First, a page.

Designing and Supporting Virtual Exchange: The Case of Chinese–English e-Tandem

Lewis, Tim and Qian, Kan (2021). Designing and Supporting Virtual Exchange: The Case of Chinese–English e-Tandem. Modern Languages Open, 1, article no. 19.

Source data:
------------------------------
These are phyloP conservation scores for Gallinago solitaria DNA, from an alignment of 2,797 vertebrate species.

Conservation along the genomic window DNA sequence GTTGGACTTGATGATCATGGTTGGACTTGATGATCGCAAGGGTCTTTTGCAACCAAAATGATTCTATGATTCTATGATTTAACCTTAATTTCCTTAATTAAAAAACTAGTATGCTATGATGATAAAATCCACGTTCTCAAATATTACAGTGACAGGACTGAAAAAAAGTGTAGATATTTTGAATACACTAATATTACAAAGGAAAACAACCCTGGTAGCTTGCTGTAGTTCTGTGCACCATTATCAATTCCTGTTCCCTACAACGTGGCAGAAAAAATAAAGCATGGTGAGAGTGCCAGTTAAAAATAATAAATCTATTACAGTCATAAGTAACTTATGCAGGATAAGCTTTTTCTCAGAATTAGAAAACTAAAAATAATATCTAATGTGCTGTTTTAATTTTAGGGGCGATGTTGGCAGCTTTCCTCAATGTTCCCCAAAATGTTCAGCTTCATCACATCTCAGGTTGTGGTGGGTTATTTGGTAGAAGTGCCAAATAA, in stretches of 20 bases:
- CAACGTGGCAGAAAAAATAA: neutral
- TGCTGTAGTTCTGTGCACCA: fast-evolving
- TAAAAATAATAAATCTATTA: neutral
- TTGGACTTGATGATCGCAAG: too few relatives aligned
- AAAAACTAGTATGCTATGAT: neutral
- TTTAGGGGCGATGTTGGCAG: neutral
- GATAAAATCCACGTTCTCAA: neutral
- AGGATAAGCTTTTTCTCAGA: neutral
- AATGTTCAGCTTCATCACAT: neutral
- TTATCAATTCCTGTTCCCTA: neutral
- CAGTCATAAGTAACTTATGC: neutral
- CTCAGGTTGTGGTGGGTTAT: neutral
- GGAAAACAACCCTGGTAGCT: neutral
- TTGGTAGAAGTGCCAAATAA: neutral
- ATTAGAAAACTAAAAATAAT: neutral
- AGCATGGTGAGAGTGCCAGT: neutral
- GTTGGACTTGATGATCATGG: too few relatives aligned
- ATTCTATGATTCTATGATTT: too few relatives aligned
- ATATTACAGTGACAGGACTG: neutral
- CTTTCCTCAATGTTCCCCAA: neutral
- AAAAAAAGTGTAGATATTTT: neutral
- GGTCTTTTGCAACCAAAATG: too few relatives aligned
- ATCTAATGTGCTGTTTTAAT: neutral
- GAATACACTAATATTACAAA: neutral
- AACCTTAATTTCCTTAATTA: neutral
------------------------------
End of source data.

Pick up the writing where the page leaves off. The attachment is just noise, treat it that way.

This article examines how adult distance learners with limited levels of second language (L2) proficiency can engage in and benefit from e-tandem learning and to what extent intercultural learning takes place in the context of a six-week guided e-tandem project. While UK participants have completed a one-year beginners’ Chinese course at the Open University, their proficiency level in Chinese remains modest (between A1 and A2 on the Common European Framework of Reference scale). Their Chinese counterparts are undergraduates at Beijing Foreign Studies University with eight years of studying English behind them and majoring in English. This asymmetry presents particular challenges. Through analysis of email exchanges, transcripts of Skype conversations and interviews, surveys, and learning diaries, we research learner engagement and development as well as identifying areas where the design of the exchange might be improved and support for less advanced learners strengthened. Our findings suggest that while there is significant evidence of L2 development and intercultural learning, this can come at a high price for learners. Our conclusion, based on participant feedback, outlines modifications to the standard e-tandem model which might provide more effective support for those who are struggling and make for a less challenging but equally enriching experience. These findings have pedagogical implications for the future design of e-tandem projects, in particular how to best support e-tandem exchanges involving asymmetry, or where participants have limited L2 proficiency.

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